Pet behavior experts gathered Aug. 3 in San Diego, CA, for the annual American College of Veterinary Behaviorists and American Veterinary Society of Animal Behavior meeting. Research and studies were presented just prior to the Annual Convention of the American Veterinary Medical Association. Here are some highlights:
FISH PROTEIN MAKING HAPPY DOGS
The first presentation was by Dr. Claude Beata, of Toulon, France. Beata discussed new a product now in use in Europe called Procalm, which is hydrolized protein from whitefish. According to his studies, the protein powder can have a calming effect on anxious dogs.
Beata said pet owners like the idea of something natural from the sea. "Psychotropic (or psychopharmacologic) drugs often have negative connotations; people may fear potential side effects and worry that it changes the personality of the dog," he commented. "We have observed a dramatic increase in natural solutions, such as pheromones or nutraceuticals. We have no doubt on the fact that the product induces positive changes given the fact that many owners report spontaneous and striking testimonies, such as, "I never saw my dog as happy as he is now."
Trials are expected to begin soon in the U.S.
DOES WHAT COMES IN MATTER AS TO WHAT COMES OUT?
According to Dr. Ben Hart, of the School of Veterinary Medicine at the University of California-Davis, about 16 percent of dogs may regularly snack on their own stool. Hart said he counted at least 12 commercial products which are supposed to be sprinkled on the dog's food to curb the pet's appetite for poo. But do these products work? According to Hart's Internet survey, fewer than two percent of owners with poo-eating dogs suggest that such products work. Behavioral modification offers similarly dismal results.
Hart says there are at least two hypotheses to explain why dogs to eat their own waste. Some suggest these are sloppy dogs who are also hard to housetrain. However, it seems more likely, says Hart, that these pets are actually being neat, cleaning up the best way they know how.
Hart's data demonstrates that dogs who eat their own droppings likely want to scarf them down while fresh. His theory is that wolves may also eat their own feces promptly when accidents occur in dens. By eliminating the waste quickly, parasites have no time to hatch.
Here's some more interesting data from Hart's research:
- Stool-eating dogs are most common in homes with more than one dogs.
- Over half of all survey respondents identified their poo-loving dogs as "greedy eaters."
- If you want to guarantee that your dog won't indulge in this habit, get a poodle. Not a single poodle was identified as a stool eater on Hart's Internet survey. Border Collies and Shetland Sheepdogs seemed to relish feces the most.
Hart's solution for dealing this behavior: Pick up after your dog.
HELP FOR CATS WITH COGNITIVE DECLINE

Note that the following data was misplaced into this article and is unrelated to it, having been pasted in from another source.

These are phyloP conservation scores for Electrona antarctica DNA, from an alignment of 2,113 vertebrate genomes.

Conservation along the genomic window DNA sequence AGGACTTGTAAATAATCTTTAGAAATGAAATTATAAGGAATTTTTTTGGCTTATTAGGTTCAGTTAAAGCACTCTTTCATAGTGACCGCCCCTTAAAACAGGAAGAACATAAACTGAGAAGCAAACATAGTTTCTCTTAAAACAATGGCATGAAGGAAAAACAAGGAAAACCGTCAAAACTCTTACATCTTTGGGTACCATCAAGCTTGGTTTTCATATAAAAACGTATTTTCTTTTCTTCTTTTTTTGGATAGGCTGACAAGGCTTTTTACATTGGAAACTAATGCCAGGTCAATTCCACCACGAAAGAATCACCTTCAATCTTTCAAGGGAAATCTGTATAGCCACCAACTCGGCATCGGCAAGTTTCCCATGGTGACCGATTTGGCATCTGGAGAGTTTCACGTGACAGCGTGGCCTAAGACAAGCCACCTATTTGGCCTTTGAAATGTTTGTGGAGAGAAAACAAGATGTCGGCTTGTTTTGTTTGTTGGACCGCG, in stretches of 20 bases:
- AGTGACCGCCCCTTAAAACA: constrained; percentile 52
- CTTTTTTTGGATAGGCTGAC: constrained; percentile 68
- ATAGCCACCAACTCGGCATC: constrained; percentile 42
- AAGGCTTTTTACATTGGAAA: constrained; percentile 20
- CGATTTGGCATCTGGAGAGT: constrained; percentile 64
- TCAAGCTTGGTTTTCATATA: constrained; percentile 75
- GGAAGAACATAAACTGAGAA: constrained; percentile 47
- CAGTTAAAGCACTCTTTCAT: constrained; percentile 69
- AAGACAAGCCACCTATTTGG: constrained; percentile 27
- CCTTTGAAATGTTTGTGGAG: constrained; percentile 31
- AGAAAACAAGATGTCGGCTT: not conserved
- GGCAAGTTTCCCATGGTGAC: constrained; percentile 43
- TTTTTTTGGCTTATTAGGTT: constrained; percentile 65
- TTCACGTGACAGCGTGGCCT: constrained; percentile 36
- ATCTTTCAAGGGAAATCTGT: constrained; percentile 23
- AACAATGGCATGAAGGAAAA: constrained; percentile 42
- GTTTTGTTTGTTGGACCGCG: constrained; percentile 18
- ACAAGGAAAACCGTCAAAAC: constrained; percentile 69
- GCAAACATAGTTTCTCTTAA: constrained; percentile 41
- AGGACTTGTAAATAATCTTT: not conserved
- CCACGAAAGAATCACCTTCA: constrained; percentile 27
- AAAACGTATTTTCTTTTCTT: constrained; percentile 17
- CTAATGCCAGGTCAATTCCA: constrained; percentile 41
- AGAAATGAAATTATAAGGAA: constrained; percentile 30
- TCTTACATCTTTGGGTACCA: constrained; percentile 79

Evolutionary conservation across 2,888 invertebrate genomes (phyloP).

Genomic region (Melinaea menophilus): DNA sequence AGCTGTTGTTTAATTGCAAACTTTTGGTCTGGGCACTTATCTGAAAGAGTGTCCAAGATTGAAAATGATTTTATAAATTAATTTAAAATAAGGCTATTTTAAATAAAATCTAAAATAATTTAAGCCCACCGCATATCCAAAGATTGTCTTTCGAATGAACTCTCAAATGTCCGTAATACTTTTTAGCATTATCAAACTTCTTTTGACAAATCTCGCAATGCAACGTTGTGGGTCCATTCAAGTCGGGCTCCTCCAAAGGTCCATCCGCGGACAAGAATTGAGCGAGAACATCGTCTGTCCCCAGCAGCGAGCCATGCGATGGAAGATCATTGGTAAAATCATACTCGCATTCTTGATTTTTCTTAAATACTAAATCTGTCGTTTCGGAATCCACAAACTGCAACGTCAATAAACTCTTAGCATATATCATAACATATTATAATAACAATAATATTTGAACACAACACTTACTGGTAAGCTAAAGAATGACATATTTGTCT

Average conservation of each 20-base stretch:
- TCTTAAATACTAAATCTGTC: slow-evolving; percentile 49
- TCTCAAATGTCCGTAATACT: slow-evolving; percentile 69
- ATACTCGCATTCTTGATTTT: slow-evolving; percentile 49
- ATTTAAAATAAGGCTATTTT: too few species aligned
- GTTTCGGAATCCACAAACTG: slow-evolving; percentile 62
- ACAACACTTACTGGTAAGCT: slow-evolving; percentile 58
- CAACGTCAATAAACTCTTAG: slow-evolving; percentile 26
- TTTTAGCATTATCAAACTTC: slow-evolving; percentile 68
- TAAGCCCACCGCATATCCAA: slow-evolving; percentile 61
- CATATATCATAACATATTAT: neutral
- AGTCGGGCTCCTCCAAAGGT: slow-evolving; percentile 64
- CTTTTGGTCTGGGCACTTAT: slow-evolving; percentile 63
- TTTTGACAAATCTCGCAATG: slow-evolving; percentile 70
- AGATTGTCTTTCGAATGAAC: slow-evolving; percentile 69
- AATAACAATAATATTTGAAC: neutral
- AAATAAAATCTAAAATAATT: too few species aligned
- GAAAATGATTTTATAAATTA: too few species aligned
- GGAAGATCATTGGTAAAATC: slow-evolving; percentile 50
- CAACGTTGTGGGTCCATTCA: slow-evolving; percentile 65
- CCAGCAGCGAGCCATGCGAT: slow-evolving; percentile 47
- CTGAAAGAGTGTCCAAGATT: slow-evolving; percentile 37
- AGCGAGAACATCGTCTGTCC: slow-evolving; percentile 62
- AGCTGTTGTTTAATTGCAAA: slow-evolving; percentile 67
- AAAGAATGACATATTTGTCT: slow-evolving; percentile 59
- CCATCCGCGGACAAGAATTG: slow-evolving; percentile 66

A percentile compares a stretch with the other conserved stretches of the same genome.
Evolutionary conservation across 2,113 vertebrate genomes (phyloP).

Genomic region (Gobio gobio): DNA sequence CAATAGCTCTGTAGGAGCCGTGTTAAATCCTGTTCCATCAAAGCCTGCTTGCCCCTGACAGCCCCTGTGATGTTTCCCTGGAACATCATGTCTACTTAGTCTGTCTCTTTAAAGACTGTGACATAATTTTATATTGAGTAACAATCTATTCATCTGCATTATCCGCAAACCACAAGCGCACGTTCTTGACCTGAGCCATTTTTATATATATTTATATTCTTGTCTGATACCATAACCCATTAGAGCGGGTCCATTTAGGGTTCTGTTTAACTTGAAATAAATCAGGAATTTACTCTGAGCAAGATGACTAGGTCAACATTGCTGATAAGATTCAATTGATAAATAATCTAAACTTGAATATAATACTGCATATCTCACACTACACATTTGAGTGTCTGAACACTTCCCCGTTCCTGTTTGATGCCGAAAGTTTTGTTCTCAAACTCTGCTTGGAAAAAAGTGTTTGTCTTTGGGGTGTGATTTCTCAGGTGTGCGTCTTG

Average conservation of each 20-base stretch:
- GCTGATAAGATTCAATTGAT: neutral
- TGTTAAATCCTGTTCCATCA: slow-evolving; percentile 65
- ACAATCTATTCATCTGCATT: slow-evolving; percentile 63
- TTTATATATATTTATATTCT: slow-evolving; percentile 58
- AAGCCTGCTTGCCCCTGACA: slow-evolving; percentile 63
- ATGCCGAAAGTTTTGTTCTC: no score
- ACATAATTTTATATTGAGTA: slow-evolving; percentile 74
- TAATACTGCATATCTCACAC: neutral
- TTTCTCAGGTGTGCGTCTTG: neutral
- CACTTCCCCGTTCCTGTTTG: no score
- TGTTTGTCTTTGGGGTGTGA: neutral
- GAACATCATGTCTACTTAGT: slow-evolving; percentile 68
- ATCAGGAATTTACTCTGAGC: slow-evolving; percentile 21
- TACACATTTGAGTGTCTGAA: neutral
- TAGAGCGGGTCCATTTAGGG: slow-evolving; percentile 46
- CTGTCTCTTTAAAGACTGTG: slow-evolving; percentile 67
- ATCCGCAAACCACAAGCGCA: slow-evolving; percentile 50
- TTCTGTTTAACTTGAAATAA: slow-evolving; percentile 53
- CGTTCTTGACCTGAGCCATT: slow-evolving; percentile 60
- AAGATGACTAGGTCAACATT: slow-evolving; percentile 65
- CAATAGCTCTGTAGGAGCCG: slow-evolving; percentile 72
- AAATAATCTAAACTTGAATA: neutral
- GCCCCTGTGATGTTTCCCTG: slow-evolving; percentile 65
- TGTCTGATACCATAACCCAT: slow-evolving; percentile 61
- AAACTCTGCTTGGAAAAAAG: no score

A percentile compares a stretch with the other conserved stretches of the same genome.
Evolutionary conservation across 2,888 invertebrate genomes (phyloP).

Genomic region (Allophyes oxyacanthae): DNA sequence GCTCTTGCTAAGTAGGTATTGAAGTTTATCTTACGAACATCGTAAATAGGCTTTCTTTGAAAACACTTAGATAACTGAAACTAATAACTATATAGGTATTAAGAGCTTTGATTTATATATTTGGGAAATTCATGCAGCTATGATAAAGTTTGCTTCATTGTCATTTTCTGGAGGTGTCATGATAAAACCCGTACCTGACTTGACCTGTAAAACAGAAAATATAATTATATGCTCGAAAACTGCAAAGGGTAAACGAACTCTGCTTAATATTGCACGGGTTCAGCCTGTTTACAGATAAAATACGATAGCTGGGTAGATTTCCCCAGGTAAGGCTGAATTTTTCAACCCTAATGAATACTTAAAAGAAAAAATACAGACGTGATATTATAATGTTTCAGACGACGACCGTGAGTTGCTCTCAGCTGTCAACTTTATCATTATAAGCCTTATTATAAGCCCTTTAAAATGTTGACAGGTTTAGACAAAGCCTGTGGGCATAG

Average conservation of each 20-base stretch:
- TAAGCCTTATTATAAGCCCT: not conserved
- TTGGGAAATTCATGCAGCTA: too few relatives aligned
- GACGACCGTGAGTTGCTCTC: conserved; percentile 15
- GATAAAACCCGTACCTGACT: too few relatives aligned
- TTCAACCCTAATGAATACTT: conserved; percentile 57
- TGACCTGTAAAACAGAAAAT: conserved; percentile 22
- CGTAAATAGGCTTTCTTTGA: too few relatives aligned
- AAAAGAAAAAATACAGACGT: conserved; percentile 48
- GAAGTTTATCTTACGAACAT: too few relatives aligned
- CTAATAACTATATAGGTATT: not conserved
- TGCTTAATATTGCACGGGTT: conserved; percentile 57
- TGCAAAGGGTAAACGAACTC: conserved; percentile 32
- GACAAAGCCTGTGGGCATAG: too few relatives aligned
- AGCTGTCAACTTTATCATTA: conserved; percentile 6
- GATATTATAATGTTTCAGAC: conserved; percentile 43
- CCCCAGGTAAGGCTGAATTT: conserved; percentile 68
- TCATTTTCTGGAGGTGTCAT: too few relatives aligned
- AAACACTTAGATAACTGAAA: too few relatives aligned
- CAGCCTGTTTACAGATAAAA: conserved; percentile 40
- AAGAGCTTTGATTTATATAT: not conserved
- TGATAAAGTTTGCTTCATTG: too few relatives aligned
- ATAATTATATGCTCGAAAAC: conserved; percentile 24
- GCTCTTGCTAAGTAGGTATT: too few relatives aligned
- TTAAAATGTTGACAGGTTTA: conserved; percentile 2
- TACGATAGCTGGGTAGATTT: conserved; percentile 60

Older dogs and cats can develop cognitive dysfunction syndrome (much like Alzheimer's disease in people). Veterinary behaviorist Dr. Gary Landsberg, of Thornhill, Ontario, Canada, pointed out that previous studies demonstrated aged dogs could improve with Novifit supplementation, which contains S-adenosylmethionine (SAMe). Landsberg reported on a new study which sought to determine if older and confused cats could also be helped by Novifit. Not all cats benefitted from the supplement.
"Improvement was evident only in top performing cats, suggesting that SAMe (Novifit) is most effective when used early in disease progression."
Of course, the challenge is that most owners assume "my cat is just getting old" and don't realize something can be done about their pets' cognitive decline. The same is true in dogs – when there are various means to potentially help pets with early intervention.
GIVING LEADER DOGS A BOOST
Dr. Theresa DePorter, of Bloomfield Hills, MI, described a double blind placebo-controlled study conducted at Leader Dogs for the Blind, Rochester Hills, MI, to ascertain how Dog Appeasing Pheromone or D.A.P. (now called Adaptil) would enhance training and graduation success of professionally trained guide dogs. The dogs are raised in private homes by volunteer puppy raisers until approximately one year of age, then returned to the Leader Dog training campus.
Adaptil is a copy of a pheromone found in lactating mother dogs, which helps ease anxiety. It's available as a collar, so the calming affect goes where the dog goes.
Leader dogs assigned to students at the Michigan facility are selected by trainers for their exceptional abilities and high likelihood of success. Despite all the preparation and professional training, the transition from living in a kennel for four months to living with a visually impaired caretaker is stressful.
The D.A.P. group had a 19.1 percent higher graduation rate, suggesting D.A.P. improved these highly trained dogs' chances of success during the final stage of training to become working guide dogs.
DePorter added that D.A.P. is known to be beneficial for dogs who suffer from anxiety or fear, but the results of this study suggest it may also be beneficial for helping well-trained and emotionally stable dogs cope with training stress and lifestyle challenges.
Tags: Adaptil Guide Dogs, American College of Veterinary Behaviorists, American Veterinary Society of Animal Behavior, coprophagia, D.A.P., Dr Gary Landsberg, Dr. Ben Hart, Dr. Claude Beata, Dr. Theresa DePorter, Novifit, Procalm, SAMe and pets, Steve Dale archives